Podcast advertising metrics haven’t kept pace with consumer adoption, but that gap is quickly closing. The marketing research company Claritas was the latest to extend its reach into the audio marketplace, announcing last month that it would begin mining its database of 120 million households and more than 900 million devices to offer a podcast attribution tool. But Claritas has more up its sleeve than it first announced. The company acquired the attribution platform Barometric in November 2018, giving it data on more than 100 advertisers. That’s allowed Claritas to offer marketers cross-channel analysis of which media options are more effective for their brands than others. That data is now allowing a side-by-side comparison to podcast advertising, and the results are putting on-demand audio in a positive light.
Claritas says that while non-podcast media channels typically result in a 2.6% lift in conversions — with common channels such as digital display at 1.1% lift, print at 2.4% and linear TV at 3.1% — podcast channels are driving a whopping 34% average lift. The analysis was done across industries, such as consumer packaged goods, automotive, direct brands, finance and insurance.
In a new report, Claritas and Market Enginuity take aim at the difficulty of accurately measuring podcast ad effectiveness in influencing consumer behavior. The white paper concludes vanity URLs, coupon codes and one-question post-purchase surveys “miss the vast majority” of actual conversions. It suggests that special URLs only work on “a niche consumer” while coupon codes can increase sale and supply some information — but lack enough data to provide full attribution. It suggests that comparing consumer lift data for podcasts against the information gathered from four years of Barometric research proves podcasts’ overall effectiveness for advertisers.
“With any channel — but especially with one growing as quickly as podcasting — marketers are focused on understanding the channel’s impact on driving conversions compared to other channels they’re investing in,” said Matt Drengler, VP of Business Development at Claritas.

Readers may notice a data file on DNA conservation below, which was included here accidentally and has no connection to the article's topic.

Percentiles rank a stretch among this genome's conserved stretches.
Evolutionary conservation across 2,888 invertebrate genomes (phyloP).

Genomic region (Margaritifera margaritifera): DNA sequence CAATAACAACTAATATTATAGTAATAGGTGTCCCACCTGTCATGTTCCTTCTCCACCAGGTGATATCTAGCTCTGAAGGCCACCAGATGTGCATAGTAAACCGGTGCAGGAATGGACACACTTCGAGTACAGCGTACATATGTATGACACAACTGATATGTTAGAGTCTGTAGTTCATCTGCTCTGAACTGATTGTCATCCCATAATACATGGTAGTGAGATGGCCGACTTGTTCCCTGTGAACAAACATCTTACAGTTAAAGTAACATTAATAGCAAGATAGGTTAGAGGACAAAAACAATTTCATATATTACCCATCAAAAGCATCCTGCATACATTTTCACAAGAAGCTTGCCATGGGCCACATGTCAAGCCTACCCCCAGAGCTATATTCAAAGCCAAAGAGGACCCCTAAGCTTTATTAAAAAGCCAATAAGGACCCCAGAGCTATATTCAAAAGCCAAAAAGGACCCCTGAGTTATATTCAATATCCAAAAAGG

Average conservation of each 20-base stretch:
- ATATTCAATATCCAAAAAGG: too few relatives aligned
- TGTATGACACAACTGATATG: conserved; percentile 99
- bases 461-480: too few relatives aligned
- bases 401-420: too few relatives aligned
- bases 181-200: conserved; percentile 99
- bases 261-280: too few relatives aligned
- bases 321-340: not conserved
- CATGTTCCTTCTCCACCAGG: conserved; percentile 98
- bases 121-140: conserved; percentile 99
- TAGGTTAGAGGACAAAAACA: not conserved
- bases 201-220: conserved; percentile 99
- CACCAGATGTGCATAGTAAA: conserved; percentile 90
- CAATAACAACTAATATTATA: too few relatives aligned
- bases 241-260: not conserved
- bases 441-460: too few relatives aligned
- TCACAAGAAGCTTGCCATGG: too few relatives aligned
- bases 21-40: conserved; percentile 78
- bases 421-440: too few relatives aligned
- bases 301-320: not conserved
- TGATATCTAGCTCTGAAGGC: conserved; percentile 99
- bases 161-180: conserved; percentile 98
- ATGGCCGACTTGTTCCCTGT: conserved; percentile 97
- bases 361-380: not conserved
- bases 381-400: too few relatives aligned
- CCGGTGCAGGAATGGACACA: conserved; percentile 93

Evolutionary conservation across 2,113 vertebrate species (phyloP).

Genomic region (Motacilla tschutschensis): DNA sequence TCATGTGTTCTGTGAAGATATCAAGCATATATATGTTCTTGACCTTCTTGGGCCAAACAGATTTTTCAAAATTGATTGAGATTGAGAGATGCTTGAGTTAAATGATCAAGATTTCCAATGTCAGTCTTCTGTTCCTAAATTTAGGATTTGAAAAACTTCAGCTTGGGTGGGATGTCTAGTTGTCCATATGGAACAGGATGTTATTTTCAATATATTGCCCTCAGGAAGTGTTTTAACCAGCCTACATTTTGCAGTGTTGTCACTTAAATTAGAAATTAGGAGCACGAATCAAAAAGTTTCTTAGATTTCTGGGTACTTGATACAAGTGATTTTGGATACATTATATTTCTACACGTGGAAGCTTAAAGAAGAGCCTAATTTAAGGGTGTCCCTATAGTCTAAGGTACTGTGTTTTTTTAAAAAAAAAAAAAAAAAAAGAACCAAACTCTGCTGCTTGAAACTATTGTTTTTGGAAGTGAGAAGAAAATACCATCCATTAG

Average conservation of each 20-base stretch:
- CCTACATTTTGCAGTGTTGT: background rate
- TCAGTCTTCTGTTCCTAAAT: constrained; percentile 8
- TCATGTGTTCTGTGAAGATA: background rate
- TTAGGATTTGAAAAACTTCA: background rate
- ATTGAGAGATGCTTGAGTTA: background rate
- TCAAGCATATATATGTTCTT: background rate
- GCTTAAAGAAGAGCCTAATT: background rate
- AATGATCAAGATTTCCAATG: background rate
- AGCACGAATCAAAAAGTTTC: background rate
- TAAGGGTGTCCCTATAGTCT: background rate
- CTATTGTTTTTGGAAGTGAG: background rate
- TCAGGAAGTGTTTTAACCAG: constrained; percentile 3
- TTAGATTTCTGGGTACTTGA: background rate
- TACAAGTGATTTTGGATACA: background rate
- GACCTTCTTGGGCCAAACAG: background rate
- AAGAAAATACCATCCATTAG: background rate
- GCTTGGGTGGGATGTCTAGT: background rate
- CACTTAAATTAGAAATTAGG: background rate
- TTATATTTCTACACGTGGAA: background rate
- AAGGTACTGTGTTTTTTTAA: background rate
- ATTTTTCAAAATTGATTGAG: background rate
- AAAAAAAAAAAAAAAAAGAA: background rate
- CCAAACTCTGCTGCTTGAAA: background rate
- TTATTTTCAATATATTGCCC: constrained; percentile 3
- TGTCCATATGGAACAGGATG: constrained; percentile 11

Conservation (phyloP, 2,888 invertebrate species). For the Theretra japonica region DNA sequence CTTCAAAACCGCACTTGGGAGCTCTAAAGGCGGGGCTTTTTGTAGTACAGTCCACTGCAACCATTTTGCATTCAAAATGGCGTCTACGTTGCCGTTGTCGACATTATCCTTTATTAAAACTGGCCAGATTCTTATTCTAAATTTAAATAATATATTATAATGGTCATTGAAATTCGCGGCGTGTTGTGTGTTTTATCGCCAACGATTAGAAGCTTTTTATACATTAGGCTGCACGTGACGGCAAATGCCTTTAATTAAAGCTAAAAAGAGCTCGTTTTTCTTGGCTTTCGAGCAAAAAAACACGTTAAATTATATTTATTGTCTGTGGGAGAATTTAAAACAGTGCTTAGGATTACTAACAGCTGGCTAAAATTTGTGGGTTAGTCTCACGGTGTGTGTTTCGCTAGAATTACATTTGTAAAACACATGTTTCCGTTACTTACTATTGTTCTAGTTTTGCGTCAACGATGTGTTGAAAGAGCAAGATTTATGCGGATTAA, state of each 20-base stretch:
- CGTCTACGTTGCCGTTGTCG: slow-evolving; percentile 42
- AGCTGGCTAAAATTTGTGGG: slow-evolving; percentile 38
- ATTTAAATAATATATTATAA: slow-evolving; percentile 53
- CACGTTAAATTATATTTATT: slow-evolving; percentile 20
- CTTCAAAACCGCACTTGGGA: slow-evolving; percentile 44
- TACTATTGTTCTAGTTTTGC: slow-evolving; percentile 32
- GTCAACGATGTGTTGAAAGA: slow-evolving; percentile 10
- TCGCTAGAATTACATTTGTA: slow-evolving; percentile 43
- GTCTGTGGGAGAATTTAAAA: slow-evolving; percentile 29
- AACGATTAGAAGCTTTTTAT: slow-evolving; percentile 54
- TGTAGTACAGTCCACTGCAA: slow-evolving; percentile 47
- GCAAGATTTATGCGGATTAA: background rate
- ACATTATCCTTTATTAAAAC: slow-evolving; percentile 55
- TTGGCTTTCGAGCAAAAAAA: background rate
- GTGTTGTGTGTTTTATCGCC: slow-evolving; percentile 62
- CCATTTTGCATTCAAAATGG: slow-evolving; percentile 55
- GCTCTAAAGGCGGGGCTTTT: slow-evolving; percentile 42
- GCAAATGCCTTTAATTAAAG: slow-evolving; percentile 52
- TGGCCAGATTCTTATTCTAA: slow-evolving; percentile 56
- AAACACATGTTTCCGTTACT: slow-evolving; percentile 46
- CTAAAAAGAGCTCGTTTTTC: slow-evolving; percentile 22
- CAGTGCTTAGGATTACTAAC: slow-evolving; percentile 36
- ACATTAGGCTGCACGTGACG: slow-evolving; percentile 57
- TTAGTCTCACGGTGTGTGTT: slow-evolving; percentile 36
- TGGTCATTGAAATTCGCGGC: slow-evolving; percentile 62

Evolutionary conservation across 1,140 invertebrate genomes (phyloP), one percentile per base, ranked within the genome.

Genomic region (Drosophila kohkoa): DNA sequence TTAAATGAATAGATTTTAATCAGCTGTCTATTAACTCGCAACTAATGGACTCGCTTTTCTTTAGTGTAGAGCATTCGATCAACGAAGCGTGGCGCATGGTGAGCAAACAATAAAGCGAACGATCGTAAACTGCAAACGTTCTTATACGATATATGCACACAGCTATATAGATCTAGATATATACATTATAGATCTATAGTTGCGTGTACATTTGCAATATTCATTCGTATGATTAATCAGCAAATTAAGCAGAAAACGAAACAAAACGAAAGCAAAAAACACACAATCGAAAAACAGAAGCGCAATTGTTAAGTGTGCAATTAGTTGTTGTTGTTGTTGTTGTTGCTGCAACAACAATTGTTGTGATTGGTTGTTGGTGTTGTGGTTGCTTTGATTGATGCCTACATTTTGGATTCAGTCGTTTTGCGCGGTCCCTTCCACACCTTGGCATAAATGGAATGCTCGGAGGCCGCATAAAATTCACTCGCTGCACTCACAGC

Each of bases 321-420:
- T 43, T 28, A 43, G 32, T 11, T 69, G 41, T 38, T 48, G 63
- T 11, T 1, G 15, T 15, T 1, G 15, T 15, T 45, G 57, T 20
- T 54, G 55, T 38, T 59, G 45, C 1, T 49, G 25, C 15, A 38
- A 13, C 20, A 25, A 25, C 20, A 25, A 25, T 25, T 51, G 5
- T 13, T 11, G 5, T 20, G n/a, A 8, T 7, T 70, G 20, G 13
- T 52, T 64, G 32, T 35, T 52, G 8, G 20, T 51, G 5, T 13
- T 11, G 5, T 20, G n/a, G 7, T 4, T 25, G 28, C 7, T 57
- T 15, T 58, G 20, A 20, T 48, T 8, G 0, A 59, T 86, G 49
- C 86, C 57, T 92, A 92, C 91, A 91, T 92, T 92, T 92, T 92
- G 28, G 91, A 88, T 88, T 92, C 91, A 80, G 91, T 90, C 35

The just-released white paper includes a case study in how one of the largest meal-kit providers in the U.S. recently integrated podcasting and streaming into its audio mix and enlisted Claritas to see which worked better to boost sales and whether the two platforms cannibalized one another. The analysis showed 1.8% of those exposed to podcast advertising converted into buyers compared to 0.7% of those exposed to streaming audio. Claritas concluded households exposed via podcast were converting at a rate 2.5 times that of streaming audio. And by comparing to a control group that didn’t hear the podcast ads, it was able to determine the podcast ads provided an 81% lift in conversions for the meal-kit company.
“While podcast conversion rates were higher than streaming, it was concluded that both channels provided a positive lift,” the study says. “Since they were not cannibalizing each other, it was recommended that the meal-kit provider should continue investing in both channels to optimize conversion opportunities.”
“In the current media landscape where more agencies and marketers are in need of data to provide insights on their buying decisions, it’s important to understand what is available and how to best use the information to inform decisions on both the buy and sell side,” said Market Enginuity EVP/Chief Revenue Officer Harry Clark. “Our work with Claritas has revealed exciting data that supports what we’ve always known intuitively, that podcast advertising has profound impact for our sponsors.”
Entercom last month became the first company to sign with Claritas to offer clients data on how their podcast and other digital audio ads translate into sales. Claritas sees a growing opportunity to expand its service into podcasting and called the Entercom alliance a “game changer” since it is bringing more visibility to that effort. It is also working with other podcast companies such as PRX, which relied on the research company’s data when it released a snapshot of PRX listeners in October.